I am Shirley, a teacher, and the author of this blog. I have been diagnosed with temporal lobe epilepsy way back 2009 while my bipolar disorder diagnosis was in 2005. Through the years, I’ve had various ups and downs ranging from slight to severe. Also, I had significant personal and family-related conflicts that I needed to deal with, vis-a-vis my approach to the world around me. Thus, suicidal attempts on my part have been common: I endeavoured to commit suicide at least four times starting when I was in college (in the form of self-harm) until I started working.
My life had been a total mess for eleven years.
Fortunately, I was introduced to an online (rather, Facebook) support group through a television feature they had in 2014. I searched for the group page, sent them a message, and their main administrator came to tackle with me all my hurts and fears. It was not that easy because at that time, I was still feeling the intensity of how despondent I could react to certain given situations. I am just thankful enough, though, that along with the group administrators, fellow bipolar disorder sufferers also reached out to me and tried their best to assure me that I was not alone. Indeed I was not. So, in one way or another, I felt better despite intermittent bouts of depression, mania, and the epileptic fits that even affected my work processes (in truth, I was on and off work because I’d be possessed with that much paranoia and hysteria while dealing with my jobs).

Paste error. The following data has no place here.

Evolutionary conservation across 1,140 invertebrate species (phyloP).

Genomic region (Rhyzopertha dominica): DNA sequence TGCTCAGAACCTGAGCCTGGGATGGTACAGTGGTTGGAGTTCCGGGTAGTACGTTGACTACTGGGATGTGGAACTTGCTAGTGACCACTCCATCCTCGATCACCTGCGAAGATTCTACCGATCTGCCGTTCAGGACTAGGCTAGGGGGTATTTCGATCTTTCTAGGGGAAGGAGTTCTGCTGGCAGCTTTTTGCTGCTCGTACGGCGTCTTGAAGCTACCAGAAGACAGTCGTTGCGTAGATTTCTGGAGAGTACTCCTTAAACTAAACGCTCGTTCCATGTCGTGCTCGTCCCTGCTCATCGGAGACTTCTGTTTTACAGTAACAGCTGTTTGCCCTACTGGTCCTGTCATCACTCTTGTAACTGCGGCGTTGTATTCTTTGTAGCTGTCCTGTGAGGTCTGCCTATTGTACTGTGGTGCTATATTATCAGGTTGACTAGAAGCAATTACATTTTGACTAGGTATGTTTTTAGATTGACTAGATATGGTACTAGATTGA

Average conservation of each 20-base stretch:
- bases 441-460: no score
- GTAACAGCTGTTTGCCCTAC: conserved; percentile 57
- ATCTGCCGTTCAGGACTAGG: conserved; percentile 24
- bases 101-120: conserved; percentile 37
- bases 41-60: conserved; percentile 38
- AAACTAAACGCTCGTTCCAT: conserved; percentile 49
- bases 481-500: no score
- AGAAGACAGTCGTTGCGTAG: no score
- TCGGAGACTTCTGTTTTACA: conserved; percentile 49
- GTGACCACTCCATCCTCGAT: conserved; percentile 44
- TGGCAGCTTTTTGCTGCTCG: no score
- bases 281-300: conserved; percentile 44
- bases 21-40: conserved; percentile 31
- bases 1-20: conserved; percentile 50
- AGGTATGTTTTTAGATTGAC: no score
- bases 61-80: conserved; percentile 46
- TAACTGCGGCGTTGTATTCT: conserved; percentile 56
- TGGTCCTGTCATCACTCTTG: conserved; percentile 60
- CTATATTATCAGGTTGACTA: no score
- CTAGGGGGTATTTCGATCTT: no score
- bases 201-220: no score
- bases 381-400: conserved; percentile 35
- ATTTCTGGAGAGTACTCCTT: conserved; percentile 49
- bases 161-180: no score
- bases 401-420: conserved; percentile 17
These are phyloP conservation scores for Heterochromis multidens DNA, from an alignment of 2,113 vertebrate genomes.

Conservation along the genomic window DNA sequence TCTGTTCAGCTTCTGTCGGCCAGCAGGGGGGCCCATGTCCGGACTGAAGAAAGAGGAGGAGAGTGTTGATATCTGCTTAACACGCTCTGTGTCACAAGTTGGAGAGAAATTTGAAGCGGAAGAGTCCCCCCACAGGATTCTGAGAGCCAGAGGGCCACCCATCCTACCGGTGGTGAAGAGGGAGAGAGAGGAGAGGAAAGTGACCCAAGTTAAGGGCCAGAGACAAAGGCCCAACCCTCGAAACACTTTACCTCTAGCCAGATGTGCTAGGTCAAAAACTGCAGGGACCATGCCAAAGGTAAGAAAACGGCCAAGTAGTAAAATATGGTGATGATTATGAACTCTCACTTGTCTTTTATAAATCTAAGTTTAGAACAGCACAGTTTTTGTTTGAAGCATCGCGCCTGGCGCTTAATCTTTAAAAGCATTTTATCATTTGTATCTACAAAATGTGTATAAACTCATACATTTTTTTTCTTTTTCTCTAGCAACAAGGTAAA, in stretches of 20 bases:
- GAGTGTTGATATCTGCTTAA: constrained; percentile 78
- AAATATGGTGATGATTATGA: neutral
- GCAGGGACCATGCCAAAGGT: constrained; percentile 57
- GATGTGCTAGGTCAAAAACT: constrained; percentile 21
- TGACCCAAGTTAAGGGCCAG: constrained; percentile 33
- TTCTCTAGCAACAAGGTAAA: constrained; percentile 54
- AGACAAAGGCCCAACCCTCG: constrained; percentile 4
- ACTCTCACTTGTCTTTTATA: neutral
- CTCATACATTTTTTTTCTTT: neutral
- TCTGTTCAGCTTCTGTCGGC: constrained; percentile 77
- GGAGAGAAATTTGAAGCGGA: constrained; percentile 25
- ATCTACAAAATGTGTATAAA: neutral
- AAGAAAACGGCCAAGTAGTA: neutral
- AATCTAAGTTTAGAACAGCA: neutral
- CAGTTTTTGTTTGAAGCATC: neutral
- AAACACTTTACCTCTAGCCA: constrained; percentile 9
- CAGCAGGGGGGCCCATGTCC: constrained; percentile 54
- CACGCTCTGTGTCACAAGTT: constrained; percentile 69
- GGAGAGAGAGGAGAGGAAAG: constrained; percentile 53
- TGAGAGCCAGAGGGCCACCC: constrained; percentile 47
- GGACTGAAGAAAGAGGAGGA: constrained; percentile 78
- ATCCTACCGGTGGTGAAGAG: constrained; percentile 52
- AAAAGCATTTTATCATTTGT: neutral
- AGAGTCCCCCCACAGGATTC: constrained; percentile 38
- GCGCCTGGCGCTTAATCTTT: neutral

Eventually I had more confidence to react to certain situations, and seek help as much as possible so that at least I could release pent-up stressors. I’ve also had the chance of shifting from a bevy of medications just so I could adapt and maintain my “sanity” through dosages that actually fit me. However, I cannot discount the fact that I would still be seized by occasional melancholic spells, a loneliness potent enough to rival that of being trapped in an island. The cycle would then continue. But what keeps me going mostly relates to seeking the ultimate way of cleansing my soul from unnecessary sensations or desires. I still have this hope of survival. So I still strive to breathe and make personal mea culpas.
I acknowledge the fact that how I handled my life had not been impeccable enough to adjudge me “successful” in my aspirations to triumph over bipolar or epilepsy. However, in all these, the popular maxim rings true: We all strive until we succeed.